Healthy lunches kids will love 9/12
(This article is adapted from ConsumerReports.org.)
Making lunches at home can help you ensure kids' school-day meals are healthy and delicious. The do-it-yourself approach also can help picky eaters get something they really like to eat.
Sure, it takes time. But we have good news: By following the guidelines below, you’ll not only shave precious minutes off of your lunch-making routine, you’ll also get new ideas for healthy, palate-pleasing meals—plus expert tips on food safety and cool gear to transport lunch to school in style.
Adding the ‘Yum’ factor
Of course you want a child’s meals to be not only quick to make but also nutritious. When choosing lunch foods, use the government’s My Plate (www.ChooseMyPlate.gov) image as a guide, advises Lona Sandon, M.Ed., R.D., a spokeswoman for the Academy of Nutrition and Dietetics: “Half the plate is fruits and vegetables, a quarter is protein, and a quarter is whole grains.”
You could get that with a turkey or cheese sandwich, a handful of grapes, and several carrot or celery sticks. Throw in milk or yogurt for calcium and vitamin D. It doesn’t get much simpler.” (Read the recent reports on the best sliced turkey and healthy alternatives to white bread.)
“The amount of food you pack will vary depending on your child’s age, size and activity level,” Sandon says. “A 5-year-old may need only a half-sandwich with 4 ounces of yogurt and a small apple.”
“A teenage boy may need two sandwiches, especially if he’s playing sports after school.” If you pack foods that need to stay warm or cold, make sure they’re in insulated containers. And if your child’s school permits students to reheat their food in a microwave, make sure that food is quick to reheat; an entrée that takes 8 minutes to reheat will gobble up a good chunk of his lunchtime—and hold up the line of other kids who are also waiting to use the microwave.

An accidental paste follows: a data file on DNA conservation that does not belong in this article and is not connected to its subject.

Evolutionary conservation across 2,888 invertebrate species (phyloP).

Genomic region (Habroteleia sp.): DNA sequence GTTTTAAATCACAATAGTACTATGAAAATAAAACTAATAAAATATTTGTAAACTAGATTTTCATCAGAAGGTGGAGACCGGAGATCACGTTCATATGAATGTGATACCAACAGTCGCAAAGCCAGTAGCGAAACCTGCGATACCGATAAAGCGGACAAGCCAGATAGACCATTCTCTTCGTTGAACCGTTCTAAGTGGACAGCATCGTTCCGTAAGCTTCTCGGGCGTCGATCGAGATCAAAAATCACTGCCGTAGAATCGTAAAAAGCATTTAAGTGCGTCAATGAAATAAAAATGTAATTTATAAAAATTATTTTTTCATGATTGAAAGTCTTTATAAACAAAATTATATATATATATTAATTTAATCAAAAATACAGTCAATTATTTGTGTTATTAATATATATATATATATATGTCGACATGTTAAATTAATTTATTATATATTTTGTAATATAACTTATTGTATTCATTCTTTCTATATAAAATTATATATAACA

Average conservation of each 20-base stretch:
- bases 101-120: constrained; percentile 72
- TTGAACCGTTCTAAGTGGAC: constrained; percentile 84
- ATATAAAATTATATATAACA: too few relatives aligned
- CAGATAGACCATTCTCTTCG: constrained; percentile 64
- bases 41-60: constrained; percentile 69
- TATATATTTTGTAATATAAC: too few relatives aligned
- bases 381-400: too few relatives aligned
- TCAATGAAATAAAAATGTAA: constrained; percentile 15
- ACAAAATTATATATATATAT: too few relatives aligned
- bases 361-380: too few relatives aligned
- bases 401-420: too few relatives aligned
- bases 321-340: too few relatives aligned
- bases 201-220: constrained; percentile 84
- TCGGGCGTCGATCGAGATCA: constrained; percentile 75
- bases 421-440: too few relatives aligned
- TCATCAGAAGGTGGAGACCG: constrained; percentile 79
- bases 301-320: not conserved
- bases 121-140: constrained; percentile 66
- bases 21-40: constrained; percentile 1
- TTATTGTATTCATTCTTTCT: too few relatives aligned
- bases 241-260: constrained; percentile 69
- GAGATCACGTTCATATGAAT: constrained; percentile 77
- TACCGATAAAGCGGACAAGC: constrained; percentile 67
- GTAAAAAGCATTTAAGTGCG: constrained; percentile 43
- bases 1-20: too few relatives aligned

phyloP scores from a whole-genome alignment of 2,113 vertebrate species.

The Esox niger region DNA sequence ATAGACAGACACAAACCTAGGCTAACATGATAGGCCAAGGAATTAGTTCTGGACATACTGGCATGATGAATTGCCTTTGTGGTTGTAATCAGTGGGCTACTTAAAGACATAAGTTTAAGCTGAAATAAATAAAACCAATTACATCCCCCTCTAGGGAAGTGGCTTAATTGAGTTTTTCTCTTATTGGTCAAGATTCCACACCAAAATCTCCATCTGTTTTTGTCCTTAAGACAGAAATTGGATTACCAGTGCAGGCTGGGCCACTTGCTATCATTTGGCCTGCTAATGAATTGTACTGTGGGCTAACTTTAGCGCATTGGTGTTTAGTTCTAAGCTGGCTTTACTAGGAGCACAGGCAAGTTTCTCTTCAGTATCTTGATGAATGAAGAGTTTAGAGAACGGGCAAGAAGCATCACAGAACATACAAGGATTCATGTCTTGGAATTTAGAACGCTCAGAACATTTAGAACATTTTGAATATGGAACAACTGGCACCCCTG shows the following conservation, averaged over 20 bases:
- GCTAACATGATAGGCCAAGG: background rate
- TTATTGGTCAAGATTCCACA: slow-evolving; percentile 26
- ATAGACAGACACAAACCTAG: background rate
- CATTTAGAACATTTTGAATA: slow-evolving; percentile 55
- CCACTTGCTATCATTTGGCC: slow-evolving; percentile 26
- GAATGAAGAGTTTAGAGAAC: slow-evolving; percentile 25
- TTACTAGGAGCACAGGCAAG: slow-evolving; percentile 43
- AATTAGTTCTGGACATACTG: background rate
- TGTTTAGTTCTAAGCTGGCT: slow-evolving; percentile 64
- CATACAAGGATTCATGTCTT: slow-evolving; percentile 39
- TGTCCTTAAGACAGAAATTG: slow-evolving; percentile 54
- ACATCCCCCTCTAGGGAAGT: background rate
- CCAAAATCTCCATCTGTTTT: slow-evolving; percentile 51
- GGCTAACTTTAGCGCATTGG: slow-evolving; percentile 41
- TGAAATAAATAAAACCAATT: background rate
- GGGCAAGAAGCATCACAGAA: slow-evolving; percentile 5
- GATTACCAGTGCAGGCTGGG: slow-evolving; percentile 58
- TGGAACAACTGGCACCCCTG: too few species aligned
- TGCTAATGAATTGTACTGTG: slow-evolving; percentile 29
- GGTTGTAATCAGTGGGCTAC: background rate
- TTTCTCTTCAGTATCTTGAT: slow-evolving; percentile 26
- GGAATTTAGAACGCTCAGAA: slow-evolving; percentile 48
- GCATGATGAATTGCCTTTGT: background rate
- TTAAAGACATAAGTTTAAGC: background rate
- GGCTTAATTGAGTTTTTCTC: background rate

When it comes to drinks, the American Academy of Pediatrics suggests limiting fruit juice to 4 to 6 ounces per day for kids 1 to 6 years old, and 8 to 12 ounces for older children. That could help kids avoid calories and cavities. Milk might be a better choice.
Last, remember that a nutritious meal won’t do your child any good if it goes uneaten. To maximize a meal’s appeal, make food wrappings easy to open, and cut sandwiches, fruit and veggies into small, easy-to-handle pieces (quarters or cookie-cutter shapes).
If your child dislikes chewing thick veggie sticks, use a peeler to create long, slender carrot peels. Wrap thin slices of turkey or cheese around celery sticks in place of bread, or make “pinwheels” by wrapping ham and cheese slices together, rolling lengthwise, and cutting the roll crosswise into segments.
Lunch prep time-saving tips
Plan, plan, plan. “Being prepared is the biggest time-saver of all,” Sandon notes. Start by putting together a week’s worth of lunch and dinner menus for your family. “Then take the time to shop, so that you have the foods on hand when you make meals.”
Cook ahead. “When you’re making dinner, make extra for tomorrow,” advises Jeannette Bessinger, a certified holistic health counselor, cofounder of Real Food Moms (realfoodmoms.com) and coauthor of “Simple Food for Busy Families” (Ten Speed). “If you’re making spaghetti, make extra.” Mix the pasta with a low-fat dressing, and add a couple of ounces of grilled chicken and/or roasted vegetables.
Pack lunches the night before. For optimal speed, pack dinner leftovers directly into individual-serving containers and refrigerate overnight, so they’re ready for a morning grab-and-go. (To avoid sogginess, pack mayo or mustard separately from sandwiches, and store salad veggies in a container with a separate compartment for dressing.)